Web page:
In a win for Internet trolls and teenage cybercriminals everywhere, a Finnish court has decided not to incarcerate a 17-year-old found guilty of more than 50,000 cybercrimes, including data breaches, payment fraud, operating a huge botnet and calling in bomb threats, among other violations.
As the Finnish daily Helsingin Sanomat reports, Julius Kivimäki — a.k.a. “Ryan” and “Zeekill” — was given a two-year suspended sentence and ordered to forfeit EUR 6,558.
Kivimaki vaulted into the media spotlight late last year when he claimed affiliation with the Lizard Squad, a group of young hooligans who knocked offline the gaming networks of Microsoft and Sony for most of Christmas Day.
According to the BBC, evidence presented at Kivimaki’s trial showed that he compromised more than 50,000 computer servers by exploiting vulnerabilities in Adobe’s Cold Fusion web application software. Prosecutors also said Kivimaki used stolen credit cards to buy luxury goods and shop vouchers, and participated in a money laundering scheme that he used to fund a trip to Mexico.
Kivimaki allegedly also was involved in calling in multiple fake bomb threats and “swatting” incident — reporting fake hostage situations at an address to prompt a heavily armed police response to that location. DailyDot quotes Blair Strater, a victim of Kivimaki’s swatting and harassment, who expressed disgust at the Finnish ruling.
Speaking with KrebsOnSecurity, Strater called Kivimaki “a dangerous sociopath” who belongs behind bars.
Although it did not factor into his trial, sources close to the Lizard Squad investigation say Kivimaki also was responsible for making an August 2014 bomb threat against Sony Online Entertainment President John Smedley that grounded an American Airlines plane.
In an online interview with KrebsOnSecurity, Kivimaki denied involvement with the American Airlines incident, and said he was not surprised by the leniency shown by the court in his trial.
“During the trial it became apparent that nobody suffered significant (if any) damages because of the alleged hacks,” he said.
The danger in a decision such as this is that it emboldens young malicious hackers by reinforcing the already popular notion that there are no consequences for cybercrimes committed by individuals under the age of 18.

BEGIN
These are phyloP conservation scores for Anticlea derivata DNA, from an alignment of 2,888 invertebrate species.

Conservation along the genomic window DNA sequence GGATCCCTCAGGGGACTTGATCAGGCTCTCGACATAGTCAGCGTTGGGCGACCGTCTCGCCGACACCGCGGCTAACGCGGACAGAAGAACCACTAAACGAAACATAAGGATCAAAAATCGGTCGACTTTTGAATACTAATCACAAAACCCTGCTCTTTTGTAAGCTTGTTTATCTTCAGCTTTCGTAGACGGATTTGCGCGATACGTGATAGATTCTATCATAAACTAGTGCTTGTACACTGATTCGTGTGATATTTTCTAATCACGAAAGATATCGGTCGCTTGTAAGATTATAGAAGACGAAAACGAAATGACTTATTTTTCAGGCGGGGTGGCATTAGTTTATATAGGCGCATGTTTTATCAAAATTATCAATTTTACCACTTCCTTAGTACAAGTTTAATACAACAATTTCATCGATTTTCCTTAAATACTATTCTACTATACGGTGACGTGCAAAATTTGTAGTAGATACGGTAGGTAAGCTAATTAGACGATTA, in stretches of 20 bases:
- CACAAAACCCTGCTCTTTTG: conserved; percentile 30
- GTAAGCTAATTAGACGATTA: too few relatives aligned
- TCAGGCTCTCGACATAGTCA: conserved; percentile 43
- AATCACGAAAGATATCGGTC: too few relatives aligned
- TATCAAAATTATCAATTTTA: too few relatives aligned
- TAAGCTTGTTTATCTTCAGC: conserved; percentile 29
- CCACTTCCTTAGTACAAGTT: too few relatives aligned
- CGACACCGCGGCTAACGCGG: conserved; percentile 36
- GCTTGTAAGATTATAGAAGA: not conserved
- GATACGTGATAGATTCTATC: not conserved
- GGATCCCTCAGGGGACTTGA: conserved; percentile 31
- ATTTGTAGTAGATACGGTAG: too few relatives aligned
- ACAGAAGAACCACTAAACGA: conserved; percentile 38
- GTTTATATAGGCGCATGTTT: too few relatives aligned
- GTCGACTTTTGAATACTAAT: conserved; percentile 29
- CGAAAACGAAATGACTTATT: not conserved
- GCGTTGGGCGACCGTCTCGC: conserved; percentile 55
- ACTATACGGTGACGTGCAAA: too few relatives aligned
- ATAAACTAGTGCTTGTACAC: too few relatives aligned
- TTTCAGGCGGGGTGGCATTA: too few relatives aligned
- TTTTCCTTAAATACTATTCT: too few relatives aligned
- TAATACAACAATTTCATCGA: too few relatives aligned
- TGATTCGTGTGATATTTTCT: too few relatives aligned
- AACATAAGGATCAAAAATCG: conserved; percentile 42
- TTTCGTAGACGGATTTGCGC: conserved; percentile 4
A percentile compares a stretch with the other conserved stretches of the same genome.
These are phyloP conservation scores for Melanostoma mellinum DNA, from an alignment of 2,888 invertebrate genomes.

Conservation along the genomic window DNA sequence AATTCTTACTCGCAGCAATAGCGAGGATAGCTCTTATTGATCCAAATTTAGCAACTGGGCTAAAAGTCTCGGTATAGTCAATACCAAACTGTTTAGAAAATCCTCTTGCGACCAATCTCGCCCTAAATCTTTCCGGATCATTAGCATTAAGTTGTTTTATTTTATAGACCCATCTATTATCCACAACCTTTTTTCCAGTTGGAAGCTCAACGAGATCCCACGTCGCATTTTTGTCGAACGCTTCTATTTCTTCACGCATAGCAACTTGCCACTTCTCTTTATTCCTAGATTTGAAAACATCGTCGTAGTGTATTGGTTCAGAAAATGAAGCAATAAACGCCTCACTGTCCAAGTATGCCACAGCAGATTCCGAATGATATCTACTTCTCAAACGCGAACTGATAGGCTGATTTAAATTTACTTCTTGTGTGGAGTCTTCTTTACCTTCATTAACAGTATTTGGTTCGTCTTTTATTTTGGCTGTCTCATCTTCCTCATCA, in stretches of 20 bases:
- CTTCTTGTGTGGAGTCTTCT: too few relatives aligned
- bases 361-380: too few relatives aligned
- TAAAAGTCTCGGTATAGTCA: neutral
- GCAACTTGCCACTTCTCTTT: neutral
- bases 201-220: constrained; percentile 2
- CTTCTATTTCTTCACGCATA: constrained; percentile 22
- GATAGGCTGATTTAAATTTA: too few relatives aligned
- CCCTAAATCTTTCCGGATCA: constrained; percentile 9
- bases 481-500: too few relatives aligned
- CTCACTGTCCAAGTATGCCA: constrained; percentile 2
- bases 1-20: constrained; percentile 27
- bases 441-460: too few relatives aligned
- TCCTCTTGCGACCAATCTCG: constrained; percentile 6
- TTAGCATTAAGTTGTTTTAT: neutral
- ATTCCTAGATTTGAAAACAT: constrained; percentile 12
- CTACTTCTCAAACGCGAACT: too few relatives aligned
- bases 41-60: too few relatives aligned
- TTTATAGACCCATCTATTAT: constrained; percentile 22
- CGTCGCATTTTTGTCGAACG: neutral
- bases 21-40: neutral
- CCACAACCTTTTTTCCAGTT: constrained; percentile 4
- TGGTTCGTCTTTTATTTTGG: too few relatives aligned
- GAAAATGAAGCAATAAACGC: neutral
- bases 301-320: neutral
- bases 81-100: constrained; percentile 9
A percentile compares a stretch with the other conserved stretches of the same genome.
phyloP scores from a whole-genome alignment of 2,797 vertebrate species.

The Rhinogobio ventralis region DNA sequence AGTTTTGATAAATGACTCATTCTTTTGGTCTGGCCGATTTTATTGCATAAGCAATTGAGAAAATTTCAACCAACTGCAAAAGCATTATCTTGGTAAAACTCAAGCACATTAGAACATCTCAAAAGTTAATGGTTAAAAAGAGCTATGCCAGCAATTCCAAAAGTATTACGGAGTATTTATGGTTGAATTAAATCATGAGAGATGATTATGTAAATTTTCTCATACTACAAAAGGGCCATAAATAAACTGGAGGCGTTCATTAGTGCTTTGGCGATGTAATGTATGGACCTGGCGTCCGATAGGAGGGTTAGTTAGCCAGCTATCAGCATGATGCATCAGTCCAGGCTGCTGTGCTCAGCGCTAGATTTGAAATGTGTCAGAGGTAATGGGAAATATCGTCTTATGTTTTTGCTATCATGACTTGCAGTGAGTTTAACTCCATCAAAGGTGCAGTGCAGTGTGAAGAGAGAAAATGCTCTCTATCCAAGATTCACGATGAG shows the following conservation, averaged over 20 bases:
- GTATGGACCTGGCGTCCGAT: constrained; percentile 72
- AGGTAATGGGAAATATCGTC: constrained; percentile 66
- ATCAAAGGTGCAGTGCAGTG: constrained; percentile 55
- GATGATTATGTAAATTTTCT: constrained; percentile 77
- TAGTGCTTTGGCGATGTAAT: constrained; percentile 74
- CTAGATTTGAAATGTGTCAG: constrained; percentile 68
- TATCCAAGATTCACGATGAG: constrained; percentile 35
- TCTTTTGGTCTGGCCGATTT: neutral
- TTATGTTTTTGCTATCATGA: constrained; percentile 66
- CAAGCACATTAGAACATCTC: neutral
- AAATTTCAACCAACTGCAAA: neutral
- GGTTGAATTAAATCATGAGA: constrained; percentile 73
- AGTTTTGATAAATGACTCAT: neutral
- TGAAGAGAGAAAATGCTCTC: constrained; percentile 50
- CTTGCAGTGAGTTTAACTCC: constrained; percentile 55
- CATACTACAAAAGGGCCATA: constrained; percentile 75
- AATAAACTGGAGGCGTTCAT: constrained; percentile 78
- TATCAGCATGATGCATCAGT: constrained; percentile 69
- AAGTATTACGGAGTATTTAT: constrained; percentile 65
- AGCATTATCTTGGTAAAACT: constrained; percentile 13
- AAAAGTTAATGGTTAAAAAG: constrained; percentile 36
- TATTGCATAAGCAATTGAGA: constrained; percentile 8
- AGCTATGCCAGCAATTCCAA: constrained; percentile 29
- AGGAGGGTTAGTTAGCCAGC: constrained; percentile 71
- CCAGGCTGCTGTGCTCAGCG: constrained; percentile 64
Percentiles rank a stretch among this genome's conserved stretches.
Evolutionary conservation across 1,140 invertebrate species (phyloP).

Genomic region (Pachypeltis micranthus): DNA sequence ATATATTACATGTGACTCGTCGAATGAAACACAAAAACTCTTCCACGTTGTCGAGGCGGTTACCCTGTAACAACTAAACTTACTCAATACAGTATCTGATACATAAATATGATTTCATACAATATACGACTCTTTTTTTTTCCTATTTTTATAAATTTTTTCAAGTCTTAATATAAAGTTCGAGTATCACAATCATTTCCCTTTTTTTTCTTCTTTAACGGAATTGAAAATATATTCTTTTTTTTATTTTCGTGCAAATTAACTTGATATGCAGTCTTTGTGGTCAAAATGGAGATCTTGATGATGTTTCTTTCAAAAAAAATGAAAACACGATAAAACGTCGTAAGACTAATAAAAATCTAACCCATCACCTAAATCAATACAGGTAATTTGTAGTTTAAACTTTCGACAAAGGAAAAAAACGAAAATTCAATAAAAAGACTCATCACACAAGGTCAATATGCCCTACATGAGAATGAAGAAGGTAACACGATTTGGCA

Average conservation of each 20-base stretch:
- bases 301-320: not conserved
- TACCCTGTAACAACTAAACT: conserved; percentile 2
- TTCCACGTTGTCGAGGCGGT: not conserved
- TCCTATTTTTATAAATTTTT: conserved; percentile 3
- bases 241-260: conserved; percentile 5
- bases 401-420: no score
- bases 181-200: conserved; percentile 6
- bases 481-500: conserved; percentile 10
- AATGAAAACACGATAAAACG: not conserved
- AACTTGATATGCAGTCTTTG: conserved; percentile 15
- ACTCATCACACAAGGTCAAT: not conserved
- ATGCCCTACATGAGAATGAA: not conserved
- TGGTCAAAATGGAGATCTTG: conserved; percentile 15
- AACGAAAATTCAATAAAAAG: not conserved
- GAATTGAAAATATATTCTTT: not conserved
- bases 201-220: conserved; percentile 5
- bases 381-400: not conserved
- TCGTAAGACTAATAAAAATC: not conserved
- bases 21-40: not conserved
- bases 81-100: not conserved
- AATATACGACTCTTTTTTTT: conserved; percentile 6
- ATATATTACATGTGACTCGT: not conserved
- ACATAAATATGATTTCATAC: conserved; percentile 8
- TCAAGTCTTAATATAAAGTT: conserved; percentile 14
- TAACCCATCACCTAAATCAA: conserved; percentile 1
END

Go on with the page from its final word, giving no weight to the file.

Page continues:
Case in point: Kivimaki is now crowing about the sentence; He’s changed the description on his Twitter profile to “Untouchable hacker god.” The Twitter account for the Lizard Squad tweeted the news of Kivimaki’s non-sentencing triumphantly: “All the people that said we would rot in prison don’t want to comprehend what we’ve been saying since the beginning, we have free passes.”
It is clear that the Finnish legal system, like that of the United States, simply does not know what to do with minors who are guilty of severe cybercrimes. The FBI has for several years now been investigating several of Kivimaki’s contemporaries, young men under the age of 18 who are responsible for a similarly long list of cybercrimes — including credit card fraud, massively compromising a long list of Web sites and organizations running Cold Fusion software, as well as swatting my home in March 2013. Sadly, to this day those individuals also remain free and relatively untouched by the federal system.
Lance James, former head of cyber intelligence for Deloitte and a security researcher who’s followed the case closely, said he was disappointed at the court’s decision given the gravity and extensiveness of the crimes.
“We’re talking about the Internet equivalent of violent crimes and assault,” James said. “This is serious stuff.”
Kivimaki said he doesn’t agree with the characterization of swatting as a violent crime.
“I don’t see how a reasonable person could possibly compare cybercrime with violent crimes,” he said. “There’s a pretty clear distinction here. As far as I’m aware nobody has ever died in such an incident. Nor have I heard of anyone suffering bodily injury.”
As serious as Kivimaki’s crimes may be, kids like him need to be monitored, mentored, and molded — not jailed, says James.
“Studying his past, he’s extremely smart, but he’s troubled, and definitely needs a better direction,” James said. “A lot of these kids have trouble in the home, such as sibling or parental abuse and abandonment. These teenagers, they aren’t evil, they are troubled. There needs to be a diversion program — the same way they treat at-risk teenagers and divert them away from gang activity — that is designed to help them get on a better path.”